Blaming reporter avoids real issues
by Wayne Allen
PDT Staff Writer
I am appreciative that this column is about a very small number of people. Nevertheless, they all have one thing in common. They wish to keep everything that happens secret, and so they use sniper phone calls, including asking a question which, of course, you can’t answer because you don’t know who they are, and the sad truth is that they don’t want an answer, because, as is so often the case, the truth hurts, sometimes a lot.
These people are shooting the messenger. They believe they can justify anything that is done, be it illegal, immoral or dangerous, by blaming the reporters who bring the facts to light. It is sad because they often reproduce themselves, passing on to the next generation that it is OK to break the law or do something immoral as long as you keep it to yourself and hide it from the world. They are, of course, completely wrong.
I recently sat in on a hearing that was open to anyone in the public, because, contrary to what these people believe, most things on a legal document filed with the courts or take place in a court room, are open to the public. It is what separates the United States of America, England, Israel, and a handful of other nations from the closed societies of the world.
These same people pick up a newspaper or turn on the TV news because they want to know what is going on. However, they feel you don’t have the right to know if it deals with something they are involved with. These people are also famous for saying they believe in the freedoms guaranteed in our Constitution. However, the next generation sees this, and refers to it for what it is — hypocrisy.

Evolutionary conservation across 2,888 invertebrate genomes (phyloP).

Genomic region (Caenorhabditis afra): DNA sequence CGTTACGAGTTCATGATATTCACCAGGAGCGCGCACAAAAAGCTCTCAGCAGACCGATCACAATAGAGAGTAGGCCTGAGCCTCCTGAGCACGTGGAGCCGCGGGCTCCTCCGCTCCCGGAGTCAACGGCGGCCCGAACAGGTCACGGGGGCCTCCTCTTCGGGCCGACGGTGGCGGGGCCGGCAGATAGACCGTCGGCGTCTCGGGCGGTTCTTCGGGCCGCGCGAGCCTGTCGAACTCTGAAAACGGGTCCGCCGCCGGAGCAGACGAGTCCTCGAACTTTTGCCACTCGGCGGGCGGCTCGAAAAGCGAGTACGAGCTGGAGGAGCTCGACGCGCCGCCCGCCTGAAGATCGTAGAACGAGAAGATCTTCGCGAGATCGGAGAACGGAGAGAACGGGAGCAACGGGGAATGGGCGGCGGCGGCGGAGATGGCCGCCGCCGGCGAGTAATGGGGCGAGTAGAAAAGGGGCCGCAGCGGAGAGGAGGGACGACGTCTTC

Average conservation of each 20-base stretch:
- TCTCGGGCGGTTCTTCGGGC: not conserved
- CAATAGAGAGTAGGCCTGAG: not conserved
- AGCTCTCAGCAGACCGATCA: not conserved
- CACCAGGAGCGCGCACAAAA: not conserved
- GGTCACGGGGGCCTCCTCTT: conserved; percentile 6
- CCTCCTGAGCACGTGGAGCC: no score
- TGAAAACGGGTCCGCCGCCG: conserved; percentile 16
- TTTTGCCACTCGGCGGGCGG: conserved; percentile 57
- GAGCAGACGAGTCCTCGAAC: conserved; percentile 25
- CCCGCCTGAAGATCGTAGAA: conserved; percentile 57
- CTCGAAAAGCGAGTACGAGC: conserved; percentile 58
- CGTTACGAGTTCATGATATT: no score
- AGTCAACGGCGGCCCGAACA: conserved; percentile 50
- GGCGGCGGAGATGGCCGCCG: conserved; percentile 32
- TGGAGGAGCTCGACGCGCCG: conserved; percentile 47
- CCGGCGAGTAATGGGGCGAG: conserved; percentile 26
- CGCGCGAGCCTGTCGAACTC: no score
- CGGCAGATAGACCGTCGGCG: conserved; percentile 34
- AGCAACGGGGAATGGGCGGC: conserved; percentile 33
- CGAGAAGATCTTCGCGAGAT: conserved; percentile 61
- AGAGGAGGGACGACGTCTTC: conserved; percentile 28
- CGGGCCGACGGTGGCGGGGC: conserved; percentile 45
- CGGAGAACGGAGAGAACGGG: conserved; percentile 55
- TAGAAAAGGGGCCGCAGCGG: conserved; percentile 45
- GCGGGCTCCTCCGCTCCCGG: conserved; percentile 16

We have had City Council members blame us for reporting exactly what happened at a meeting, open to the public. We have even been blamed for a business closing, even though that closing had been planned for quite some time.
What I fear most is that we are sending the wrong message to our next generation, telling them if someone breaks the law, don’t tell law enforcement, solve it within the confines of your own community. That thought is archaic and dangerous. Let me say something on behalf of hard-working law enforcement officers such as Detective Jodi Conkel of the Scioto County Sheriff”s Office. When someone breaks the law and involves you, you must report it to the authorities immediately, no matter what someone tells you. Immoral and illegal things are not to be dealt with in a community, but in a court of law.
I will continue to write the truth, because it is freedom of the press that keeps us strong and transparent. And thank you to the majority of our readers who understand — you can’t solve the problem by shooting the messenger.
Frank Lewis may be reached at 740-353-3101, ext. 232, or at firstname.lastname@example.org.
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